NOTE:  If you posses knowledge about a true "Trade Secret" maintained by your former employer, then you are NOT Joe/Jane Average.  For example, Thomas's English Muffins closely guards its formula for how to put the nooks and crannies in its muffins.  Only 7 people within the company know the secret.  When one of those 7, Senior VP Chris Botticella, left and joined Hostess, his non-compete agreement was enforced.



Are My Former Employer's Customer Lists, Business Forms and Marketing Materials Trade Secrets Under Pennsylvania Law?

Generally the answer is NO.

In 2015, Pennsylvania's Superior Court issued a decision construing Pennsylvania's Uniform Trade Act, and held that "customer information, contracts and prices were not trade secrets....[because] competitor[s] could obtain the information be legitimate means."

However, you should not take any of your former materials (whether written or in digital format) with you when you leave the job, nor should you use any of them when you start your new job. Such Confidential Information is your employer's property, and misappropriation of same is a prescription for trouble.

That Midnight Download of Your Employer's Customer List
Onto a Thumbdrive Will Not Go Undetected
Remember, every key stroke you take while on the company's network leaves an electronic footprint, and employers routinely examine the computer activity of a departing employee immediately after the door closes on the employee's last day of work.

If you do so and are found out, a court will deem you "untrustworthy" and will enforce your non-compete even if you are not soliciting customers of your former employer.

Indeed, if an ordinary employee has engaged in aggressive, subversive behavior that suggests the employee is intent upon "stealing" business from his/her former employer by any means necessary.

Question? Click Here to e-mail John directly.

How Do I Know What State's Laws Apply to My Non-Compete Agreement?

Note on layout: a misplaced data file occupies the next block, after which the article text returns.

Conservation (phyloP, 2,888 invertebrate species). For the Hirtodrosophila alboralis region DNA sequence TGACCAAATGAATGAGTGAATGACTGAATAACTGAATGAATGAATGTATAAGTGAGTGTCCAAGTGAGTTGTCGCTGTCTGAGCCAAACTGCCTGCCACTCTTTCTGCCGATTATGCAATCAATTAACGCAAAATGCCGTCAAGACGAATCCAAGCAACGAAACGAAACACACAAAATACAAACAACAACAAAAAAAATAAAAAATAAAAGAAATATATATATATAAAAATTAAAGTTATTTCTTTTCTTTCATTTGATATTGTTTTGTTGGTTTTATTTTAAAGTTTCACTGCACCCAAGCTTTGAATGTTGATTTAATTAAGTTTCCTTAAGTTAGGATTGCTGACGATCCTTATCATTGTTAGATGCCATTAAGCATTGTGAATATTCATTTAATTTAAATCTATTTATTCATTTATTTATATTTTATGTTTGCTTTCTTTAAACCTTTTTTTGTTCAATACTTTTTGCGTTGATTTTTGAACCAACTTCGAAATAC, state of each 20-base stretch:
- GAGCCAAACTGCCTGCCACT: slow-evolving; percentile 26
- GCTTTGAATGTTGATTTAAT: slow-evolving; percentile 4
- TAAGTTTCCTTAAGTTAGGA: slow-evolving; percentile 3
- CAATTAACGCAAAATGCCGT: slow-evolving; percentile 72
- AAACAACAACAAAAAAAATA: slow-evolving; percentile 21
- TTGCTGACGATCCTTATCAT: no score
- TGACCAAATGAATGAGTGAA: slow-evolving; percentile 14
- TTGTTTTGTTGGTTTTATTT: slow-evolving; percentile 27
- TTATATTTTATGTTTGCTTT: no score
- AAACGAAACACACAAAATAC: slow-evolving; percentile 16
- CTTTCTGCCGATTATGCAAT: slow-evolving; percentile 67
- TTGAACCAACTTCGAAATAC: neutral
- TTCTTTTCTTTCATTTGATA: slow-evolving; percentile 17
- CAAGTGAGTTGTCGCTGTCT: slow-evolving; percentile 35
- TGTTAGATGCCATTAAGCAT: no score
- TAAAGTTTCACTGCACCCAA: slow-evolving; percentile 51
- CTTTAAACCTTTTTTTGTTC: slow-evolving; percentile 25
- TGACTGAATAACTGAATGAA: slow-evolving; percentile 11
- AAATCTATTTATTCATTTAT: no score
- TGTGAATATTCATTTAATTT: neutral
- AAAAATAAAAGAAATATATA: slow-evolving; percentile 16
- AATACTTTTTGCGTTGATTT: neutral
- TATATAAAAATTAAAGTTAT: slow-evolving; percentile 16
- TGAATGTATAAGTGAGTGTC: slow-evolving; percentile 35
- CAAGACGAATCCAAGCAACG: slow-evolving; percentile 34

What Law Applies?
This is usually spelled out in the contract.  Click Here to learn more.  Otherwise, the law of the state in which the contract was signed and/or performed will control.  It is important for you to determine what state's laws govern your contract before selecting a lawyer to help you.





Under Pennsylvania Law, Soliciting Clients or Customers of Your Former Employer Does Pose a Threat to Your Former Employer's Legitimate Business Interests


Indirectly = No Straw Parties
However, if you utilize the contacts you made with clients or customers during your previous employment in order to try and take business away from your former employer after you leave, a Pennsylvania court will usually stop you in your tracks.

Why?  Well, the overwhelming majority of non-compete agreements contain non-solicitation clauses that prohibit the solicitation of former customers. And, while merely working for a competitor of your former employer is not going to cause them provable harm (no matter how wonderful you are), taking their customers will cause them provable financial harm and loss of good will. Courts will not countenance that, and your next stop will be a Preliminary Hearing wherein your former employer will seek to obtain a court Order prohibiting you from continuing on in your current business endeavor.